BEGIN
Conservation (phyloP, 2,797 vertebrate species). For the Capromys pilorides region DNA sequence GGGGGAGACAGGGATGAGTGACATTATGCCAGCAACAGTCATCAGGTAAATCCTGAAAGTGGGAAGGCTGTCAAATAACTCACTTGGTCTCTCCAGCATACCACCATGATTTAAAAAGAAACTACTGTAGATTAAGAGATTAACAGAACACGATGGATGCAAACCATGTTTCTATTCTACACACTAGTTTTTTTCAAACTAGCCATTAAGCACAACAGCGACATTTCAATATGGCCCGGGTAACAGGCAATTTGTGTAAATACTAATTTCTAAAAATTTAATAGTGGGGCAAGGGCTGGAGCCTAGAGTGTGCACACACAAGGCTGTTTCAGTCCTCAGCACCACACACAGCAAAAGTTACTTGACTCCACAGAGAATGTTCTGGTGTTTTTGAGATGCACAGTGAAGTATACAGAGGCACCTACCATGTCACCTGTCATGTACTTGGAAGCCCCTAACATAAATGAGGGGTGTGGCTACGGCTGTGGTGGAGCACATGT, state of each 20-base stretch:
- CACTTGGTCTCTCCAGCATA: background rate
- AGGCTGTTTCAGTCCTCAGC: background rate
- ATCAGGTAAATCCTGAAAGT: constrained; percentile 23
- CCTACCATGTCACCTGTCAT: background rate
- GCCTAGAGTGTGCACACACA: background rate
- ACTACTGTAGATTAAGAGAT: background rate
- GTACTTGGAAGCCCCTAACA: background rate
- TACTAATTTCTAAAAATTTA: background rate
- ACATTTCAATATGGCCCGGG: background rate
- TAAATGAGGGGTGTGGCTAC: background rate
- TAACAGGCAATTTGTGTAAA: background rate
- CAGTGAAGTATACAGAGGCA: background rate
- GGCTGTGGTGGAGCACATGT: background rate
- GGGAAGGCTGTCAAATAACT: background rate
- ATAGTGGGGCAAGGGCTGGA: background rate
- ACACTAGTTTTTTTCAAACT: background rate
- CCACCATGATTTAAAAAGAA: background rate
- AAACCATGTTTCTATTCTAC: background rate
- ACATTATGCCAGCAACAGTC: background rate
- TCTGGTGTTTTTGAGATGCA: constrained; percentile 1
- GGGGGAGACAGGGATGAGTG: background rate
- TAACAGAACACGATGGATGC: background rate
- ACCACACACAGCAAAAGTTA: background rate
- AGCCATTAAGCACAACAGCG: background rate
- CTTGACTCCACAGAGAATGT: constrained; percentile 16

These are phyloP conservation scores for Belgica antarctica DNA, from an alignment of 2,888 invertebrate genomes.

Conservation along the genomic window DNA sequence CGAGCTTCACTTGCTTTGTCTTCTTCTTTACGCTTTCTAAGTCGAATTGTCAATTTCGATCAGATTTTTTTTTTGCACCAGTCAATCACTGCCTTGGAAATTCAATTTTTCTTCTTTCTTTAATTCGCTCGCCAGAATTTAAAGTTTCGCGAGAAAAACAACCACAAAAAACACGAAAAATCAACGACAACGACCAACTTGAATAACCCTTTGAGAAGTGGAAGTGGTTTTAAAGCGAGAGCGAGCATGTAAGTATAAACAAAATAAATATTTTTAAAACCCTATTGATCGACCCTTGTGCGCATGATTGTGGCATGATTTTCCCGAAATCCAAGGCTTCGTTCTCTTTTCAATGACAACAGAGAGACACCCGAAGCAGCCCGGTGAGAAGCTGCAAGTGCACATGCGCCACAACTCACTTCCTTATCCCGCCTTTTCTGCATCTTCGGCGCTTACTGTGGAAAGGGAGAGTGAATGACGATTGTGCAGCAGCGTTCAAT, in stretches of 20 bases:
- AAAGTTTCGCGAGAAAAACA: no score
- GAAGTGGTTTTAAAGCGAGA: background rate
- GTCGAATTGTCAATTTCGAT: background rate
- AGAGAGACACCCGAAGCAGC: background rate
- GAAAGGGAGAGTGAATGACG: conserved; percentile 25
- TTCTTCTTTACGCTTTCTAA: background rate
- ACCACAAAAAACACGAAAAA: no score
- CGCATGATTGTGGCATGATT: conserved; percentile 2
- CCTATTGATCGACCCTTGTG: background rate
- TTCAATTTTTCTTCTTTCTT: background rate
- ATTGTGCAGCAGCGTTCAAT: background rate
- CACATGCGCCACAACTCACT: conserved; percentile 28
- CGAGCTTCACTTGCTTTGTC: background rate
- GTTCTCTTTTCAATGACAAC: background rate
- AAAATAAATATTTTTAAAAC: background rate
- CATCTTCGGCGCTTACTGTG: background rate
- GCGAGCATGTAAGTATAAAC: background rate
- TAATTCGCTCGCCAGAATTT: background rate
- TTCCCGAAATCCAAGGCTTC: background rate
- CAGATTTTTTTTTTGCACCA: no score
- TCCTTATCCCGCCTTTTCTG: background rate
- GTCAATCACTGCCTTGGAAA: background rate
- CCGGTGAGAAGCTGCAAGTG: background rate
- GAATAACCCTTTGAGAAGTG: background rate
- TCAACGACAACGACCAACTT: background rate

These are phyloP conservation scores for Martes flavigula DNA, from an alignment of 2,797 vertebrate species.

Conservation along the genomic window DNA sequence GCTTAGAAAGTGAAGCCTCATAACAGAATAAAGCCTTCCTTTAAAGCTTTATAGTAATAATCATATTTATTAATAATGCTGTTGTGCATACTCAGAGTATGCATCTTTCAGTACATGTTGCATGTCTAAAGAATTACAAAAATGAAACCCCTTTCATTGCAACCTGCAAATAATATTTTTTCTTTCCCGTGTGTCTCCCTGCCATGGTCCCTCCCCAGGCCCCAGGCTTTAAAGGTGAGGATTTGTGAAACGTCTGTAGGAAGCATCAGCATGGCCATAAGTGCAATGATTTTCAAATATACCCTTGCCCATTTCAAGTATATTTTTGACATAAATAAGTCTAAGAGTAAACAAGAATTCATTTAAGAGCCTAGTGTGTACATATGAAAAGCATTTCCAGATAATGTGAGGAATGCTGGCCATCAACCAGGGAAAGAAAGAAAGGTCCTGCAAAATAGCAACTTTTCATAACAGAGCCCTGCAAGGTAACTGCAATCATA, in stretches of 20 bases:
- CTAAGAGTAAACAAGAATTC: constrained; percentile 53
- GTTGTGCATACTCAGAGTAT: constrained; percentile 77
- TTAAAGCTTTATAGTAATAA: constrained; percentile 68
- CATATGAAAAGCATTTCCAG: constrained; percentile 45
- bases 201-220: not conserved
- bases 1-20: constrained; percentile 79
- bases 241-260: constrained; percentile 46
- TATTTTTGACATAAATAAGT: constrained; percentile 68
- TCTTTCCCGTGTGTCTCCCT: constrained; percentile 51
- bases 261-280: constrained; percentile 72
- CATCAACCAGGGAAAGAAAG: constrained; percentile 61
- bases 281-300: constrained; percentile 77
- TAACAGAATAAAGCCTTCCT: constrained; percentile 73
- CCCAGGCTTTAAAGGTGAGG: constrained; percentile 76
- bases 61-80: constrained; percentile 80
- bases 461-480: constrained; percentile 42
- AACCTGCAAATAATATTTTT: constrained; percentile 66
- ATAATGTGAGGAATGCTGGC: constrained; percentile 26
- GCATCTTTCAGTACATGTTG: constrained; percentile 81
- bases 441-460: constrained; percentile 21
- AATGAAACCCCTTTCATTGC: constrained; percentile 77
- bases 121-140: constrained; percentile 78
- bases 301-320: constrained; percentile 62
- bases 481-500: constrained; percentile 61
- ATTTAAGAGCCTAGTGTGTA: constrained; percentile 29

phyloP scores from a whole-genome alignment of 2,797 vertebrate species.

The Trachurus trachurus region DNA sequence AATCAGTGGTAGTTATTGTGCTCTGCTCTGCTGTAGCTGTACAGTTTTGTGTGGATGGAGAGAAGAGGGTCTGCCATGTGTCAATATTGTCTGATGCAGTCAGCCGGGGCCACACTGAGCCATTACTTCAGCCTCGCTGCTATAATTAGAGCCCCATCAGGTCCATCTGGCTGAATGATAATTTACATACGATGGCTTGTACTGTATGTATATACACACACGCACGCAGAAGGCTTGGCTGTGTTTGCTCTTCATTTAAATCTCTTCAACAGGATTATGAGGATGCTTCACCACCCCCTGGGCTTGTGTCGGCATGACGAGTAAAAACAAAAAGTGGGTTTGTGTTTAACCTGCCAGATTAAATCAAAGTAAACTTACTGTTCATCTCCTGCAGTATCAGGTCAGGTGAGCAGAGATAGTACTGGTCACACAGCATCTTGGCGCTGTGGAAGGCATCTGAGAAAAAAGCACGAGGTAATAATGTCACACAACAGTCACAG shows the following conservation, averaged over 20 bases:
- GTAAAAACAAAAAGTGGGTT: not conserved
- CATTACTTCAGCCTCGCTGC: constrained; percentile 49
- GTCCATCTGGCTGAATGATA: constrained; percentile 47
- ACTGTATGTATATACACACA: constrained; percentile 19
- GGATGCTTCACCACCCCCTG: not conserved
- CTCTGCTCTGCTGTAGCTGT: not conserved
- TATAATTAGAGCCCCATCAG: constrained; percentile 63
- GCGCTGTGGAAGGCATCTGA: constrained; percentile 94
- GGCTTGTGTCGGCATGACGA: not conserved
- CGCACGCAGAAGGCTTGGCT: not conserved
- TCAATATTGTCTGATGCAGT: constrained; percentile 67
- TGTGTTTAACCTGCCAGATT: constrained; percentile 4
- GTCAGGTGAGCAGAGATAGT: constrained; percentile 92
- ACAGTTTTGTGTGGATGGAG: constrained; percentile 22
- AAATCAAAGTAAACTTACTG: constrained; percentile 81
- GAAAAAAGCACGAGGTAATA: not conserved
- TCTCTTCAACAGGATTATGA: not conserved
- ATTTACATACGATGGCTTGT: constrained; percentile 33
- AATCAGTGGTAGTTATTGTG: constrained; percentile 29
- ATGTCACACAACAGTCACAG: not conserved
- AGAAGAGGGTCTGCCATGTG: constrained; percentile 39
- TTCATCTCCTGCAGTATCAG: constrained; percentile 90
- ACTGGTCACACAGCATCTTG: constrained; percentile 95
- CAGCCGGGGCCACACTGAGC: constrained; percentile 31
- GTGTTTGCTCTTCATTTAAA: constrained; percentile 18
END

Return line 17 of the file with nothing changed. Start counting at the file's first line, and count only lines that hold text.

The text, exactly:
- ACACTAGTTTTTTTCAAACT: background rate